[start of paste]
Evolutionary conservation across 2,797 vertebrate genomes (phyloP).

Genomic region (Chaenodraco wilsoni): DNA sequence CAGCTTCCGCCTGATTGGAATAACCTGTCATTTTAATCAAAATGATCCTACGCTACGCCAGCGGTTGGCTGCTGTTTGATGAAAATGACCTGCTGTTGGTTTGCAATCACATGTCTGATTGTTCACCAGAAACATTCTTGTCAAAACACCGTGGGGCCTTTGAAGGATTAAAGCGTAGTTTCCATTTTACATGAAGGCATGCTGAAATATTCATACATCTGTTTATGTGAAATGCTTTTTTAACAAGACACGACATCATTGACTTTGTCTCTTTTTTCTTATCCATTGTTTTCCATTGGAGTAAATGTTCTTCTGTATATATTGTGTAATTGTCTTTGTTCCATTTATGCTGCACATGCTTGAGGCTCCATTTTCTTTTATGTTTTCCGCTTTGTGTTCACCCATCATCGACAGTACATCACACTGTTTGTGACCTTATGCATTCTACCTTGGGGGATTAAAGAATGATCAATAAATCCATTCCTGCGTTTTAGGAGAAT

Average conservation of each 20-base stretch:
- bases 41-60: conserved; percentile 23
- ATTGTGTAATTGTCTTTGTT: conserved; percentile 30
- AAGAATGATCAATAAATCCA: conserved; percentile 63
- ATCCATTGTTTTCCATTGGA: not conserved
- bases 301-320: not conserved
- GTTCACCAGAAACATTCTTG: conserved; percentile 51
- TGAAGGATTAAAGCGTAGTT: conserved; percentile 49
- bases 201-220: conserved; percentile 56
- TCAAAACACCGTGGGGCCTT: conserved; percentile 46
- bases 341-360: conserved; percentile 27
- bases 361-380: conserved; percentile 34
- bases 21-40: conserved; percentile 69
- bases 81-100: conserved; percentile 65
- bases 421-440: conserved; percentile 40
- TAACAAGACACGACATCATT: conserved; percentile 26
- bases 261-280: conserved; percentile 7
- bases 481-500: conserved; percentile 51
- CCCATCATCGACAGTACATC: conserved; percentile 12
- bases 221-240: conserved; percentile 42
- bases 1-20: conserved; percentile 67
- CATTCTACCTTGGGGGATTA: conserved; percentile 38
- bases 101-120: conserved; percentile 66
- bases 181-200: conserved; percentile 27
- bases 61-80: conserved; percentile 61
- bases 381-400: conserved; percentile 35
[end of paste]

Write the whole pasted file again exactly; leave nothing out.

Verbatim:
Evolutionary conservation across 2,797 vertebrate genomes (phyloP).

Genomic region (Chaenodraco wilsoni): DNA sequence CAGCTTCCGCCTGATTGGAATAACCTGTCATTTTAATCAAAATGATCCTACGCTACGCCAGCGGTTGGCTGCTGTTTGATGAAAATGACCTGCTGTTGGTTTGCAATCACATGTCTGATTGTTCACCAGAAACATTCTTGTCAAAACACCGTGGGGCCTTTGAAGGATTAAAGCGTAGTTTCCATTTTACATGAAGGCATGCTGAAATATTCATACATCTGTTTATGTGAAATGCTTTTTTAACAAGACACGACATCATTGACTTTGTCTCTTTTTTCTTATCCATTGTTTTCCATTGGAGTAAATGTTCTTCTGTATATATTGTGTAATTGTCTTTGTTCCATTTATGCTGCACATGCTTGAGGCTCCATTTTCTTTTATGTTTTCCGCTTTGTGTTCACCCATCATCGACAGTACATCACACTGTTTGTGACCTTATGCATTCTACCTTGGGGGATTAAAGAATGATCAATAAATCCATTCCTGCGTTTTAGGAGAAT

Average conservation of each 20-base stretch:
- bases 41-60: conserved; percentile 23
- ATTGTGTAATTGTCTTTGTT: conserved; percentile 30
- AAGAATGATCAATAAATCCA: conserved; percentile 63
- ATCCATTGTTTTCCATTGGA: not conserved
- bases 301-320: not conserved
- GTTCACCAGAAACATTCTTG: conserved; percentile 51
- TGAAGGATTAAAGCGTAGTT: conserved; percentile 49
- bases 201-220: conserved; percentile 56
- TCAAAACACCGTGGGGCCTT: conserved; percentile 46
- bases 341-360: conserved; percentile 27
- bases 361-380: conserved; percentile 34
- bases 21-40: conserved; percentile 69
- bases 81-100: conserved; percentile 65
- bases 421-440: conserved; percentile 40
- TAACAAGACACGACATCATT: conserved; percentile 26
- bases 261-280: conserved; percentile 7
- bases 481-500: conserved; percentile 51
- CCCATCATCGACAGTACATC: conserved; percentile 12
- bases 221-240: conserved; percentile 42
- bases 1-20: conserved; percentile 67
- CATTCTACCTTGGGGGATTA: conserved; percentile 38
- bases 101-120: conserved; percentile 66
- bases 181-200: conserved; percentile 27
- bases 61-80: conserved; percentile 61
- bases 381-400: conserved; percentile 35